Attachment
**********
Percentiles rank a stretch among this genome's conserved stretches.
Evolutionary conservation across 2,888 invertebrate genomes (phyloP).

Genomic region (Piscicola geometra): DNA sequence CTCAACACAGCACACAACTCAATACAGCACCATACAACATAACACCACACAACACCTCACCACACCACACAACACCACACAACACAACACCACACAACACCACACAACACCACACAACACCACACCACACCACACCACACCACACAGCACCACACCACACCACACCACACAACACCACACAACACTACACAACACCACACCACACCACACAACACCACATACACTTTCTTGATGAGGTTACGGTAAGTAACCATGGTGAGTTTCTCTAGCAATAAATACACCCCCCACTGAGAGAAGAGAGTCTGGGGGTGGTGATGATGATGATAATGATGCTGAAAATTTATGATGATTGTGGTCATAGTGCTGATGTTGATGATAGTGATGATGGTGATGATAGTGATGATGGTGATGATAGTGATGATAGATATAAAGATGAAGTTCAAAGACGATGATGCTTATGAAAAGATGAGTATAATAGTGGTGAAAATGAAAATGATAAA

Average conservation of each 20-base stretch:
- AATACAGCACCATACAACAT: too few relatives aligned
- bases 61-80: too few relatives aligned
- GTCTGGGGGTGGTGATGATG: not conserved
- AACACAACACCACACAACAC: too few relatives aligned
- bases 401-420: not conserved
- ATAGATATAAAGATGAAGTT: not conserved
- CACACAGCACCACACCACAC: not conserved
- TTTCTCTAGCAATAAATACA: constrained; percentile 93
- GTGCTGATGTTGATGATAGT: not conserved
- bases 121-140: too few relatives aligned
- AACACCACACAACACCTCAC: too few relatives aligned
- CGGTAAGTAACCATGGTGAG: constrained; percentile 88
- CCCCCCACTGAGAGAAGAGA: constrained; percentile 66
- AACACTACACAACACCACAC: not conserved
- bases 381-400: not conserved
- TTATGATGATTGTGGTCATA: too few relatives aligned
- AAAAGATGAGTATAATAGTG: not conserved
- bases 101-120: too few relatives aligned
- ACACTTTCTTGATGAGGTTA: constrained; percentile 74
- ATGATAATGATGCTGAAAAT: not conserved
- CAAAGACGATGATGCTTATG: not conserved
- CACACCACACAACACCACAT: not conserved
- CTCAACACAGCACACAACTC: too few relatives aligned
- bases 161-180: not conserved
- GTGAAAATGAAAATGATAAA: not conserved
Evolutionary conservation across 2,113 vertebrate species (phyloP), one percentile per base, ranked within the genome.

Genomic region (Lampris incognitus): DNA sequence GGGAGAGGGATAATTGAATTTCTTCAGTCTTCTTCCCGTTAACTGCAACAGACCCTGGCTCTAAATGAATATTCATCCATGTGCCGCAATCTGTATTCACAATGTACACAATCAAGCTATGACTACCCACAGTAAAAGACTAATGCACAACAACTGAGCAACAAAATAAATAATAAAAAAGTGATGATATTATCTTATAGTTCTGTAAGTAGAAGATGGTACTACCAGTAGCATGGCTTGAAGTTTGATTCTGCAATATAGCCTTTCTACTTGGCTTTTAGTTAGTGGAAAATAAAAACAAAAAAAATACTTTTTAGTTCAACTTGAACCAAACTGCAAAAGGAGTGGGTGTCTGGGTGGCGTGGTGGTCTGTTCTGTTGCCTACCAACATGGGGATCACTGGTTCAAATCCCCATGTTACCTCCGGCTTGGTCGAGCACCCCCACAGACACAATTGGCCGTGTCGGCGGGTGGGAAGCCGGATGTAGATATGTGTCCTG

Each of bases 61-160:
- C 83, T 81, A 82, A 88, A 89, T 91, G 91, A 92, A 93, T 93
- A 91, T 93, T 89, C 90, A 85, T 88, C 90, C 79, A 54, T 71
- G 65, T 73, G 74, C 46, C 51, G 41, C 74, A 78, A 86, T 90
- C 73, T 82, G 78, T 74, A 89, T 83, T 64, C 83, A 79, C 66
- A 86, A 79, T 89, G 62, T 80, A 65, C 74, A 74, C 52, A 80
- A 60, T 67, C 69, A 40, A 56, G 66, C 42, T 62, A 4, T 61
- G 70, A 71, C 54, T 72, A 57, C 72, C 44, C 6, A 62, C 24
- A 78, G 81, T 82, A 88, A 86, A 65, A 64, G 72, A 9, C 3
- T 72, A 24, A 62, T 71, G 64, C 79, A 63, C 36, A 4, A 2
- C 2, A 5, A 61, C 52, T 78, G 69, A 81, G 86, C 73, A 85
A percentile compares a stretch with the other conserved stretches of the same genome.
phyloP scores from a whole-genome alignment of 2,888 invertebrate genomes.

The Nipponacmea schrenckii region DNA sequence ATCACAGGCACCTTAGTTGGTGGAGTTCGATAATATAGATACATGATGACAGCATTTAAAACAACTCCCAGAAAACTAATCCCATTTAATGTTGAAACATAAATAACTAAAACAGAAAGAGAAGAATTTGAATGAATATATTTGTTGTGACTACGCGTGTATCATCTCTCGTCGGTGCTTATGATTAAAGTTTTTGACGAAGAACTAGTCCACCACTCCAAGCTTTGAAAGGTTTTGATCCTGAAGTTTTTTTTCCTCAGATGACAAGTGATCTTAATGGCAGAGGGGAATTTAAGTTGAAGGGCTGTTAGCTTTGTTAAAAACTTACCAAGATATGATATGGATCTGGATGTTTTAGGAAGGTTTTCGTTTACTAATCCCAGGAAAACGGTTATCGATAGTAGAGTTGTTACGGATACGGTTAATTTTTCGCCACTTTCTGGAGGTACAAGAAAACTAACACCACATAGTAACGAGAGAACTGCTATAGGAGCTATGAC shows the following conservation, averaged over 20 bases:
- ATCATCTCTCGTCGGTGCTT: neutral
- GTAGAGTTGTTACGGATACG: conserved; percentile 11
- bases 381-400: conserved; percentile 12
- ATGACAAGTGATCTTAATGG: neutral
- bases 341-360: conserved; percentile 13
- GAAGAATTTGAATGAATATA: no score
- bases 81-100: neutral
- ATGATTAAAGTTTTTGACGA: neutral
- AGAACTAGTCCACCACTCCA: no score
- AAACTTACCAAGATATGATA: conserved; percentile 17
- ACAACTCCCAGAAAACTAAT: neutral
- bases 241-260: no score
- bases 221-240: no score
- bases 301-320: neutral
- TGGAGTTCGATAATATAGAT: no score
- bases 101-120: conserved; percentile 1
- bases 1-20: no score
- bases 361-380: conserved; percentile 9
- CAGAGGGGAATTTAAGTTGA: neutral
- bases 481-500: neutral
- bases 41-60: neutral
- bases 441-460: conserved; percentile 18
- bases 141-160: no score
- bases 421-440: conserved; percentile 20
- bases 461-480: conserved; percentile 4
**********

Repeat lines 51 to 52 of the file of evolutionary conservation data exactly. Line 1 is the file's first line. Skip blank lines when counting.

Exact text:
- GAAGAATTTGAATGAATATA: no score
- bases 81-100: neutral